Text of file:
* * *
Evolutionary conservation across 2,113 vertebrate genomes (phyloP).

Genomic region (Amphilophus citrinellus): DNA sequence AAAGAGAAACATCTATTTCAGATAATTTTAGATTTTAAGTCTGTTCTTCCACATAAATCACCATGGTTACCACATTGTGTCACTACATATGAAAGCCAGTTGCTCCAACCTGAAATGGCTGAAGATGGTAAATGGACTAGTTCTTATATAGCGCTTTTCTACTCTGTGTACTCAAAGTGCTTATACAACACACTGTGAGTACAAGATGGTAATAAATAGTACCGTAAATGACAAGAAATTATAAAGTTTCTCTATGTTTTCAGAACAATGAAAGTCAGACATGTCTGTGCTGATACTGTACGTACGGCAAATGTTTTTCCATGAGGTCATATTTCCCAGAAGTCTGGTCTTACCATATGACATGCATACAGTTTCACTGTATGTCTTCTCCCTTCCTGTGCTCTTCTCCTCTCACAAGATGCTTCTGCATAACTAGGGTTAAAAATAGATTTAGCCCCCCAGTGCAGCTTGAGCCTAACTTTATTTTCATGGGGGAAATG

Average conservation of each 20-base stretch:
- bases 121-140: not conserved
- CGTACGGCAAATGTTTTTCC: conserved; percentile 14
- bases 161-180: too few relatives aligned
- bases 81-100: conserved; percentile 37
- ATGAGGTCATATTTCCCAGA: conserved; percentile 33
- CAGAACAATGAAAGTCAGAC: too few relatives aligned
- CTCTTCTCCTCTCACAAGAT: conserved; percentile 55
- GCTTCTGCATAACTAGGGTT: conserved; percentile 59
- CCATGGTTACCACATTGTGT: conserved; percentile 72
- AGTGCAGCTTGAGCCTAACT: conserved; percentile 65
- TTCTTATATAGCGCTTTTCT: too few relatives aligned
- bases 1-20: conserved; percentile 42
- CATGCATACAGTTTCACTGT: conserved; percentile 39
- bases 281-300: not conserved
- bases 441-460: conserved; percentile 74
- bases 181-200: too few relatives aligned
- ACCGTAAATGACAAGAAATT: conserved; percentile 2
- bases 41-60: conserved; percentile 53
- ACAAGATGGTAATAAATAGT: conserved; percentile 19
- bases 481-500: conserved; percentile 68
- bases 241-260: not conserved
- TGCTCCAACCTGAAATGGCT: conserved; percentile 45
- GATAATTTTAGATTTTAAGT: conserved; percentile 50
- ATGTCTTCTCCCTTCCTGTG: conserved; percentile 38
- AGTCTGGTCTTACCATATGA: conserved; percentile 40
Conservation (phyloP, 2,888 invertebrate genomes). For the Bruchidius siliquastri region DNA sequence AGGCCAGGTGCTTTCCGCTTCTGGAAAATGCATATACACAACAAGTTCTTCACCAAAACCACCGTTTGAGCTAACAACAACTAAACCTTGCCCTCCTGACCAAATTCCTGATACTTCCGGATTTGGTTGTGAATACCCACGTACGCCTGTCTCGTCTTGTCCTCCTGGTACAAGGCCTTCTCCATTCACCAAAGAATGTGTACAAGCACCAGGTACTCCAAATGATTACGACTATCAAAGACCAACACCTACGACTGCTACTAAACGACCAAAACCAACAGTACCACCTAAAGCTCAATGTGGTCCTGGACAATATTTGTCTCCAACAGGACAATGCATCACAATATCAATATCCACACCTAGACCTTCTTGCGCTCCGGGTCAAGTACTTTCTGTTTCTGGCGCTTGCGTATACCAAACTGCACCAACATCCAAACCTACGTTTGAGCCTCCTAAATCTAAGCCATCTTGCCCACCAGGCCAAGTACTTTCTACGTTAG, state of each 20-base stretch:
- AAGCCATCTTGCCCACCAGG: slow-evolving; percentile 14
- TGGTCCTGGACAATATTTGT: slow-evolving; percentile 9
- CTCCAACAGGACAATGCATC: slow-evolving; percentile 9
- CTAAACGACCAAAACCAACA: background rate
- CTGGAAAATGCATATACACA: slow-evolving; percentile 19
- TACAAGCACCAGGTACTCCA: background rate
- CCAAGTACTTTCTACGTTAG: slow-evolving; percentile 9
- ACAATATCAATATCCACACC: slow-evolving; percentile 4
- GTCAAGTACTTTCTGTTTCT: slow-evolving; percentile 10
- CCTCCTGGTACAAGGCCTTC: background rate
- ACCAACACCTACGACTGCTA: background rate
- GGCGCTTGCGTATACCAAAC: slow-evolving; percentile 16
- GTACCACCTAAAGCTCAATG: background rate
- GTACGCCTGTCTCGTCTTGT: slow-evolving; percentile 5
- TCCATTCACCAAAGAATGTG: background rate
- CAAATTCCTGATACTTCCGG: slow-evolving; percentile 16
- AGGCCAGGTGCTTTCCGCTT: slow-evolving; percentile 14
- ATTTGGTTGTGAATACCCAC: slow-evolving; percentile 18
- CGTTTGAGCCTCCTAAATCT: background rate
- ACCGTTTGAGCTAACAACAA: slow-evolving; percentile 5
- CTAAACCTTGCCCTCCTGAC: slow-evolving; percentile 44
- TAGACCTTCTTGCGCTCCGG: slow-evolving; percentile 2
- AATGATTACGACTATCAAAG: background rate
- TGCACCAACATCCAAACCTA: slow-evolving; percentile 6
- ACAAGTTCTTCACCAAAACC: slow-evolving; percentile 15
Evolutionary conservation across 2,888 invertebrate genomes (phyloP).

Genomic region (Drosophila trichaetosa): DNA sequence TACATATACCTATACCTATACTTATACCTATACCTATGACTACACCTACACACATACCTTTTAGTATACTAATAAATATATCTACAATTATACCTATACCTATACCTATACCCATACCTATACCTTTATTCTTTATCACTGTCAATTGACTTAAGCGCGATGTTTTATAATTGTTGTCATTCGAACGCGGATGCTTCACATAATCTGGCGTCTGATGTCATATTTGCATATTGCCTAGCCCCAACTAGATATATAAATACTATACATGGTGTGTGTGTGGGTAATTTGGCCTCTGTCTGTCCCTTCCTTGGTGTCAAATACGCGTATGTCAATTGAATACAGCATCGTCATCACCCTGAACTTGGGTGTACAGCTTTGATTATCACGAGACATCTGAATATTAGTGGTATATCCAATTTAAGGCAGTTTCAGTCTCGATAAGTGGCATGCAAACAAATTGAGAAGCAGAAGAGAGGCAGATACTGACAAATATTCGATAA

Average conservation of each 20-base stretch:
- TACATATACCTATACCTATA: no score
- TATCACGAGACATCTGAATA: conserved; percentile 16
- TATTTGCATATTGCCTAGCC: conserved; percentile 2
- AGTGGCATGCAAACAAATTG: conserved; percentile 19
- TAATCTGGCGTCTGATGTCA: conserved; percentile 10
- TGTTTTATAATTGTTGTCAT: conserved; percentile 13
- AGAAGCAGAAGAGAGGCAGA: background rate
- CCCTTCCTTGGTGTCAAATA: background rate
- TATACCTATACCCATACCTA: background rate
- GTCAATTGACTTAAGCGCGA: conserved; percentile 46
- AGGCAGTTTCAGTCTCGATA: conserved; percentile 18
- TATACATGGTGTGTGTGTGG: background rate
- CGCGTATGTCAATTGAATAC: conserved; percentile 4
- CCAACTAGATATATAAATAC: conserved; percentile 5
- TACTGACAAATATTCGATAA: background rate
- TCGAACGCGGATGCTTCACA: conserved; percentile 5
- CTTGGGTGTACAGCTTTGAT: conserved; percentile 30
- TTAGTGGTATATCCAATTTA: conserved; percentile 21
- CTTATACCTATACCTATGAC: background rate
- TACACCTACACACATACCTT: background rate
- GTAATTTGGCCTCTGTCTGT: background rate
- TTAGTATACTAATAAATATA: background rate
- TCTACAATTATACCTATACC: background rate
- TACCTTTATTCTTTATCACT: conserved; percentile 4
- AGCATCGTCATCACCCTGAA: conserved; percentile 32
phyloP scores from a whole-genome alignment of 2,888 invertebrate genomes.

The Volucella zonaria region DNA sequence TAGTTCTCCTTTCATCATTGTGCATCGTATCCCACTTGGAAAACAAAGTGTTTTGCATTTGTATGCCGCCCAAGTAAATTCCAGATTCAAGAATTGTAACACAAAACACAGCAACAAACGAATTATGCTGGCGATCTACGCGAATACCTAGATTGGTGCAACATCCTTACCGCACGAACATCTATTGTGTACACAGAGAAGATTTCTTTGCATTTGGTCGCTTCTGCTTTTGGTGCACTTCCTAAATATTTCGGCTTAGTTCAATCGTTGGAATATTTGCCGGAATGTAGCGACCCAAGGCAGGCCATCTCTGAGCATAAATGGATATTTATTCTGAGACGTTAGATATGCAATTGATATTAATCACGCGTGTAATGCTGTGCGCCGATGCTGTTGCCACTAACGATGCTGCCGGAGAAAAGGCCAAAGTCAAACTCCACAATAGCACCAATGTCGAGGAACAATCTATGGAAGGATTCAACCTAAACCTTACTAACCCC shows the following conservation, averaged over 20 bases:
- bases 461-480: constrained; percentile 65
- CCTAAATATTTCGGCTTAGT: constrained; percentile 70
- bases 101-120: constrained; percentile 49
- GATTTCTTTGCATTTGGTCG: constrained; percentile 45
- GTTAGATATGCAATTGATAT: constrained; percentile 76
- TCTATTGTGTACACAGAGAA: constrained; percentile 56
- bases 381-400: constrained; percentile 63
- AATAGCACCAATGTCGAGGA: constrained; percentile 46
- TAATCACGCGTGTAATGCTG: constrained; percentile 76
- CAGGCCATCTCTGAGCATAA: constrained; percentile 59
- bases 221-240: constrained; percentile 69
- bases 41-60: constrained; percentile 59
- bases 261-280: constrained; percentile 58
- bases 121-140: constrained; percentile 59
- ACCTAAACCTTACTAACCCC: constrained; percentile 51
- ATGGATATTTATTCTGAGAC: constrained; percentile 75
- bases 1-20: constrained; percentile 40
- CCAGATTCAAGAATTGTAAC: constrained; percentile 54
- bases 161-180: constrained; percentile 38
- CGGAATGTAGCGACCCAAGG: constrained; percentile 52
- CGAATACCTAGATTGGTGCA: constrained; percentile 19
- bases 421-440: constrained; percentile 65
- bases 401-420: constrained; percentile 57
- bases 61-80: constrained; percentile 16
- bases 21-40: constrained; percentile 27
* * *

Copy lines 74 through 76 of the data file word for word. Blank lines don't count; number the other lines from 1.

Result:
- CTTGGGTGTACAGCTTTGAT: conserved; percentile 30
- TTAGTGGTATATCCAATTTA: conserved; percentile 21
- CTTATACCTATACCTATGAC: background rate